Home > Business, Entertainment, US > “Candyman: The David Klein Story”, Jelly Belly Inventor’s Documentary

“Candyman: The David Klein Story”, Jelly Belly Inventor’s Documentary

February 9, 2011 Leave a comment Go to comments

Candyman david klein jelly belly

David Klein was the remarkable inventor of the much-loved Jelly Belly jellybean. It started in 1976 when he owned a little Covina candy factory. After 4 years, he was known as Mr. Jelly Belly, but that’s when he reluctantly accepted a buyout from his manufacturer. His signature and name have since been removed from the website.

Documentary film “Candyman: The David Klein Story”, produced by Klein’s son, chronicles his involvement in the legendary candy that is now sold all over the world.

Part of Klein’s charm and success resulted from frequently giving things away, such as on his birthday, he would give free ice cream to all the neighbourhood children.

Herman Goelitz Candy Co., the Jelly Belly manufacturer, presented Klein with a hostile buyout offer with no attorneys present. Klein and his company partner signed the deal to receive $20,000 payments per month for 20 years (more than $4 million)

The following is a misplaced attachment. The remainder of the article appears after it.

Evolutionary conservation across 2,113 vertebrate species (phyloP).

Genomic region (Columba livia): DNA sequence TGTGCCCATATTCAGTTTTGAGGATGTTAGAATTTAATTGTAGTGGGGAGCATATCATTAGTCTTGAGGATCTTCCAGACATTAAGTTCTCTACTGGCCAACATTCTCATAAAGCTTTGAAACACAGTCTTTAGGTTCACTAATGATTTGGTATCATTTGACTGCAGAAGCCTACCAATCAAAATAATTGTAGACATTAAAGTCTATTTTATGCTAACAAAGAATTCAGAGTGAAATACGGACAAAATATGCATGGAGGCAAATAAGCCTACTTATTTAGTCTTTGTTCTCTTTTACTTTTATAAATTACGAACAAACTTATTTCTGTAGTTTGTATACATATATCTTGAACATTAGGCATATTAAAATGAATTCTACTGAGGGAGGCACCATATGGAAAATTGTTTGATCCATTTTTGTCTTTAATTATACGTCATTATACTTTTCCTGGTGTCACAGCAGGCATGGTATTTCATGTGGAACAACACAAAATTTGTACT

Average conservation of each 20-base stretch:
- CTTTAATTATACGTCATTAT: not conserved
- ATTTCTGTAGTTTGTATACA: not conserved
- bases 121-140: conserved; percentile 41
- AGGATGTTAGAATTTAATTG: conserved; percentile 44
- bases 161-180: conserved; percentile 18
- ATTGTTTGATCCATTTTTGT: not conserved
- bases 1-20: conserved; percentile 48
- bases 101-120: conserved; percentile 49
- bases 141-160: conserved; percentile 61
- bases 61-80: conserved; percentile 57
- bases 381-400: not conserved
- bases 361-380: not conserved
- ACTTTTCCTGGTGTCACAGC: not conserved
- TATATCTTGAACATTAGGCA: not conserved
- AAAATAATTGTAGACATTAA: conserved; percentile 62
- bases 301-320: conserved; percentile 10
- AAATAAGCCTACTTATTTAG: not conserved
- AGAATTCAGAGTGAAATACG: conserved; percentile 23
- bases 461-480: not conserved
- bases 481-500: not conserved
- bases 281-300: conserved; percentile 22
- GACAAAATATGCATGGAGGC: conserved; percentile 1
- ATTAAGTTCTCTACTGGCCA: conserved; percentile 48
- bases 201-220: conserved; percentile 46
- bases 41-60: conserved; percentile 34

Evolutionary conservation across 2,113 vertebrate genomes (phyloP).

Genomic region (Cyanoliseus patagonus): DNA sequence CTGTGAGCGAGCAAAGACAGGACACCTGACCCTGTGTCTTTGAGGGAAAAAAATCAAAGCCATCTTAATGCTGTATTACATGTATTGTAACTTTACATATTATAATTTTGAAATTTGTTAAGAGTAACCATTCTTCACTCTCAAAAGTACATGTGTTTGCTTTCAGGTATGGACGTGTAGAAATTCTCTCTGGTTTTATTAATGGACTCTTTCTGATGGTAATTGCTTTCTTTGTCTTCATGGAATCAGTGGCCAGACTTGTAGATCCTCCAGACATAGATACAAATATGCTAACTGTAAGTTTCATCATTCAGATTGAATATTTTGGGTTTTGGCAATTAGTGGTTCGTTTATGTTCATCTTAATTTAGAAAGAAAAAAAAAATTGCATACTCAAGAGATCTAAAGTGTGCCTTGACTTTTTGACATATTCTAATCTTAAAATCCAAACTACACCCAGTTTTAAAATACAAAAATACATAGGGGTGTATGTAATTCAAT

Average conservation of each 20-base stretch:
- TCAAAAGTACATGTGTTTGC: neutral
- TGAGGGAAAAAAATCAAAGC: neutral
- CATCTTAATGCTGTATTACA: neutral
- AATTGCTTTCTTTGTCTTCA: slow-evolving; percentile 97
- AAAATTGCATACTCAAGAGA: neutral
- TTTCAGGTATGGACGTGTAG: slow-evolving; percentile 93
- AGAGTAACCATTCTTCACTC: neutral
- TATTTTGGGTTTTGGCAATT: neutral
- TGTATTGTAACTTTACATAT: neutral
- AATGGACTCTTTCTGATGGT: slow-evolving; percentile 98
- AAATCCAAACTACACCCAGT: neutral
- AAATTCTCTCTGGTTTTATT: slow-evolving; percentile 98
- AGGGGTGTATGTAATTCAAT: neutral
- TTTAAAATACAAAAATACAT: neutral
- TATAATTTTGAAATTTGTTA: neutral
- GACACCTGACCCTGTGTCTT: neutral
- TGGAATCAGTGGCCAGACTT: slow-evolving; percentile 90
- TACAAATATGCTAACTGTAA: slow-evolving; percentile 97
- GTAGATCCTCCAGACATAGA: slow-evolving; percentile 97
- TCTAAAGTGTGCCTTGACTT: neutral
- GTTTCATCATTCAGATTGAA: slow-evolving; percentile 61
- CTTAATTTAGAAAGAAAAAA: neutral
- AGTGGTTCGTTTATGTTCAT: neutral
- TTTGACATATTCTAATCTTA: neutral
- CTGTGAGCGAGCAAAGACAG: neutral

The Jelly Belly Co., now known as Goelitz (since 2001) understandably has a different take on what happened.

Jelly Belly spokeswoman Tomi Holt said, “It’s a great American success story… He’s a very creative person, and came up with a wonderful name that stood the test of time.” Holt said the Jelly Belly’s California plant acknowledge and celebrates him. As well, he is mentioned in public tours and his name is mentioned in the gift shop’s jelly bean book.

Can You Imagine That!, Klein’s new company, creates sand art candy (via his daughter Roxi) and novelty candy such as the heart in the attached picture, that bleeds red syrup.

Watch out though Goelitz. Klein is working on a new jelly bean, now that the 20-year non-competition contract has expired.  “I’m going to give them a fight for their money,”  said Klein, “Let the consumers decide which is a better product.”

The documentary itself changed Klein’s opinions though and gave him new hope, “I’m not bitter anymore, but I was.”

(via PasadenaStarNews)

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